In this work, we use photoluminescence (PL) spectroscopy to investigate how self-assembled GaSb/GaAs quantum dots (QDs) depend on their growth mechanism. Carrier transfer (i.e., carrier recombination in QDs and escape through the barrier layer) is investigated as a function of excitation-power- and temperature-dependent PL measurements. A drastic blueshift of the QD peak energy from 1.23 to 1.30 eV and a further shift to 1.33 eV reveal the influence of the GaSb growth rate and the growth temperature on the optical properties of these QDs. The thermal activation energy is extracted from the temperature-dependent PL by fitting the integrated PL intensity of the QD peaks to the Arrhenius relation. The QDs grown at the growth rate of 0.1 monolayers/s at 450 °C have higher thermal activation energy (109 meV) than those grown at a lower growth rate and higher QD growth temperature. The observed PL characteristics are discussed in terms of QD size, uniformity of QDs, and material intermixing occurring during QD growth on the buffer layer and capping layer.
Zero-dimensional quantum-dot (QD) nanostructures are interesting structures both for studying their physics and for device applications.1 For the development of optoelectronic and high-speed electronic devices, the integration of III–V compound materials on group-IV elemental substrates such as silicon (Si) and germanium (Ge) has attracted the attention of numerous research groups.2–4 Optoelectronic devices based on combinations of group-IV and III–V material systems might offer a new possibility for realizing novel devices with new functionalities. The advantage of the similar lattice constants of GaAs and Ge (lattice mismatch of less than 0.1%) offers strain-free materials and minimal generation of dislocation during epitaxial growth. In addition, almost fourfold larger hole mobility, a higher solubility for p-type dopants, and a narrower bandgap than Si made Ge the clever choice of substrate.5,6 Growth of GaAs on Ge has received a great deal of interest for optoelectronic devices such as high-efficiency multijunction solar cells and multiband photodetectors due to their bandgap and carrier properties (electron mobility, carrier lifetime, etc.).7–9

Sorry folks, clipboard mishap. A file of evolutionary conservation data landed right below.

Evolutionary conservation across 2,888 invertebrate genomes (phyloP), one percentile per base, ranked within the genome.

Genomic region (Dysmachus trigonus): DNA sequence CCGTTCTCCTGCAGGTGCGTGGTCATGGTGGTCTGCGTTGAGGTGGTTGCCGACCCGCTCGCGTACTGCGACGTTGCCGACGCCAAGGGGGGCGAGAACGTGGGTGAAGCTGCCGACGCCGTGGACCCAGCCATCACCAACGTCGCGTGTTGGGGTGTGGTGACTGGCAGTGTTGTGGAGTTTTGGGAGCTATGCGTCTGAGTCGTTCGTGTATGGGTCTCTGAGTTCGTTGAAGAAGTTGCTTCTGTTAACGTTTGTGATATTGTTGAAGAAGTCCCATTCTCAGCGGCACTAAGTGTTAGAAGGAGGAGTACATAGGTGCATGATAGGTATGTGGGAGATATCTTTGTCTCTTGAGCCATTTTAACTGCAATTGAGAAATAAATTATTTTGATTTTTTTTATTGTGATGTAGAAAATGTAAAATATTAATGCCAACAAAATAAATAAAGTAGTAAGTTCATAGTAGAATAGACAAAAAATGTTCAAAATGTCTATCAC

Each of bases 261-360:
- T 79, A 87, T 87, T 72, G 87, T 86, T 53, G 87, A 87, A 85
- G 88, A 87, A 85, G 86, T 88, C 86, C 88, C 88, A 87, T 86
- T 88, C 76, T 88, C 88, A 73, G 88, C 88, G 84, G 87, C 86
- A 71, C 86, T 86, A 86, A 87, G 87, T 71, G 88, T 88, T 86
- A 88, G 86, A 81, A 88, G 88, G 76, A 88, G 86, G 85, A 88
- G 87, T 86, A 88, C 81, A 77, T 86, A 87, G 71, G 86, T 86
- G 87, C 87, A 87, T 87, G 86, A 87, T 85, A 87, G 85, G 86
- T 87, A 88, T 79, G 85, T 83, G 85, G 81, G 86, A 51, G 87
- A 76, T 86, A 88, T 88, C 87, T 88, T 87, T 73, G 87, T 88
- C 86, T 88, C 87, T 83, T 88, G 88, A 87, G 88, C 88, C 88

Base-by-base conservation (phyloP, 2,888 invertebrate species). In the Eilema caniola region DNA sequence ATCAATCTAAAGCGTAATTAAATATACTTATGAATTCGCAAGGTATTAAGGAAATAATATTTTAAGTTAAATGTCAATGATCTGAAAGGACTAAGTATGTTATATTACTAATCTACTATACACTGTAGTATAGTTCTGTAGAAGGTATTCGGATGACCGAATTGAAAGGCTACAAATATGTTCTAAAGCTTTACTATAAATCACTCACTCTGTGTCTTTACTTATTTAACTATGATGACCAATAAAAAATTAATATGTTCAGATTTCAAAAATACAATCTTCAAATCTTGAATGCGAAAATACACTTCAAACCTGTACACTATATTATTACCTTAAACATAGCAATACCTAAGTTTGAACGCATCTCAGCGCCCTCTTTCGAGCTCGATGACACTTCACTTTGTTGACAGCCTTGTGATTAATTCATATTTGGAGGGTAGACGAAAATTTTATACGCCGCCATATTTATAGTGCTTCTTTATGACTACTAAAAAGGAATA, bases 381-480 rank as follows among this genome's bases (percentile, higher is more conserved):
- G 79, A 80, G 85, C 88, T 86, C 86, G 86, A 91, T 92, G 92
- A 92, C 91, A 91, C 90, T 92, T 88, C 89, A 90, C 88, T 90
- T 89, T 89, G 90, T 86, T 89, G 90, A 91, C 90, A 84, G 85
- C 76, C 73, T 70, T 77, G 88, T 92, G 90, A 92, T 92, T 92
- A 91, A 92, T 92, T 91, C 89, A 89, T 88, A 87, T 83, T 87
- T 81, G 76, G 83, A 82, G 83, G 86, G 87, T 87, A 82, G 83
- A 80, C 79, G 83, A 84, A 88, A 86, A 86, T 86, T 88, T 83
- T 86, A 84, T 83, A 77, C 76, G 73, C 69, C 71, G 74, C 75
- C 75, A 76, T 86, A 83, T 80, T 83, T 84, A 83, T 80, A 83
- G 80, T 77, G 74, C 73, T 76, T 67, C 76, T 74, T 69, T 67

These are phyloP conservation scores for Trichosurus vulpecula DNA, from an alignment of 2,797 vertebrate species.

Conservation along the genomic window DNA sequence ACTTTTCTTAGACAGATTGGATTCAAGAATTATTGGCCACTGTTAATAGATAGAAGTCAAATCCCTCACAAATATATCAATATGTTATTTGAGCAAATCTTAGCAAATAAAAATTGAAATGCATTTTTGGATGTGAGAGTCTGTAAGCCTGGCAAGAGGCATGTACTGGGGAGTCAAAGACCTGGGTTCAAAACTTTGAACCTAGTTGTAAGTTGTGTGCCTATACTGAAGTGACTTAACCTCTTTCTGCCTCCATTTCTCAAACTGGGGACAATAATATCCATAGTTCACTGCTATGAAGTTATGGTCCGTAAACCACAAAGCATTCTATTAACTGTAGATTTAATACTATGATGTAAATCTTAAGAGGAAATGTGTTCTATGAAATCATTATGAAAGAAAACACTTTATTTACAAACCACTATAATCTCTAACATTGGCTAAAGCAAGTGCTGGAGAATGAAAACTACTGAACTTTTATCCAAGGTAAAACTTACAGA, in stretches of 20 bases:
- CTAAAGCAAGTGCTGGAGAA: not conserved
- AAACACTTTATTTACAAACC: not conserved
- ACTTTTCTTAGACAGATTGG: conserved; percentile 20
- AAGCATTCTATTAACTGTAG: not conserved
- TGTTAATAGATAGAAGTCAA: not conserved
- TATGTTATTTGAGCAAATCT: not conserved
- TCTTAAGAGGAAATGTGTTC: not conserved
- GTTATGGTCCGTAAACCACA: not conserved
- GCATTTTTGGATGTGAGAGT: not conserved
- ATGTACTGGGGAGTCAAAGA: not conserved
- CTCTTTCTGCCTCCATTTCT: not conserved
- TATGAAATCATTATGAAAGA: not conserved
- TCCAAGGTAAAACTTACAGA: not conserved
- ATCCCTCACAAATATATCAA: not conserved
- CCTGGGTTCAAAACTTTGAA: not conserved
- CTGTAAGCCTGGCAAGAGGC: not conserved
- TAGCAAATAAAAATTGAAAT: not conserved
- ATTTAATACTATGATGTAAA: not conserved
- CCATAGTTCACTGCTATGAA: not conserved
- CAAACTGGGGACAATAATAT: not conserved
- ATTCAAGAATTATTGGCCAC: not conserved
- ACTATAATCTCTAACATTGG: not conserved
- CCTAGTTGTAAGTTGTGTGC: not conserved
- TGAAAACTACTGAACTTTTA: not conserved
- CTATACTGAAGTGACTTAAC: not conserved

Type-II GaSb/GaAs QDs have attracted significant attention in recent years because of the unique electron-hole configuration in type-II GaSb/GaAs QD systems and the fact that the lattice mismatch at the GaSb/GaAs interface (∼7.8%) is similar to that at the type-I InAs/GaAs interface (6.9%).10–13 Despite several reports addressing the optical properties of type-II GaSb/GaAs QDs and quantum wells grown on GaAs substrates, a lack of comprehensive studies on Ge substrates persists. The natural formation of antiphase domains (APDs) across the GaAs layer on Ge due to opposite domain polarity14,15 leads us to concentrate on the epitaxial step. In previous studies, we showed that GaSb/GaAs QDs could be grown on a (001) Ge substrate.16–18 In the present work, we investigate the photoluminescence (PL) properties of GaSb/GaAs QDs grown on a (001) Ge substrate strongly affected by the various QD structural characteristics. The structural and optical properties of GaSb/GaAs QDs are characterized by atomic force microscopy (AFM) and low-temperature (20 K) power- and temperature-dependent PL measurements. This work enhances our understanding of the optical properties of GaSb/GaAs nanostructures as a function of their growth conditions on Ge substrates.
II. EXPERIMENTAL DETAILS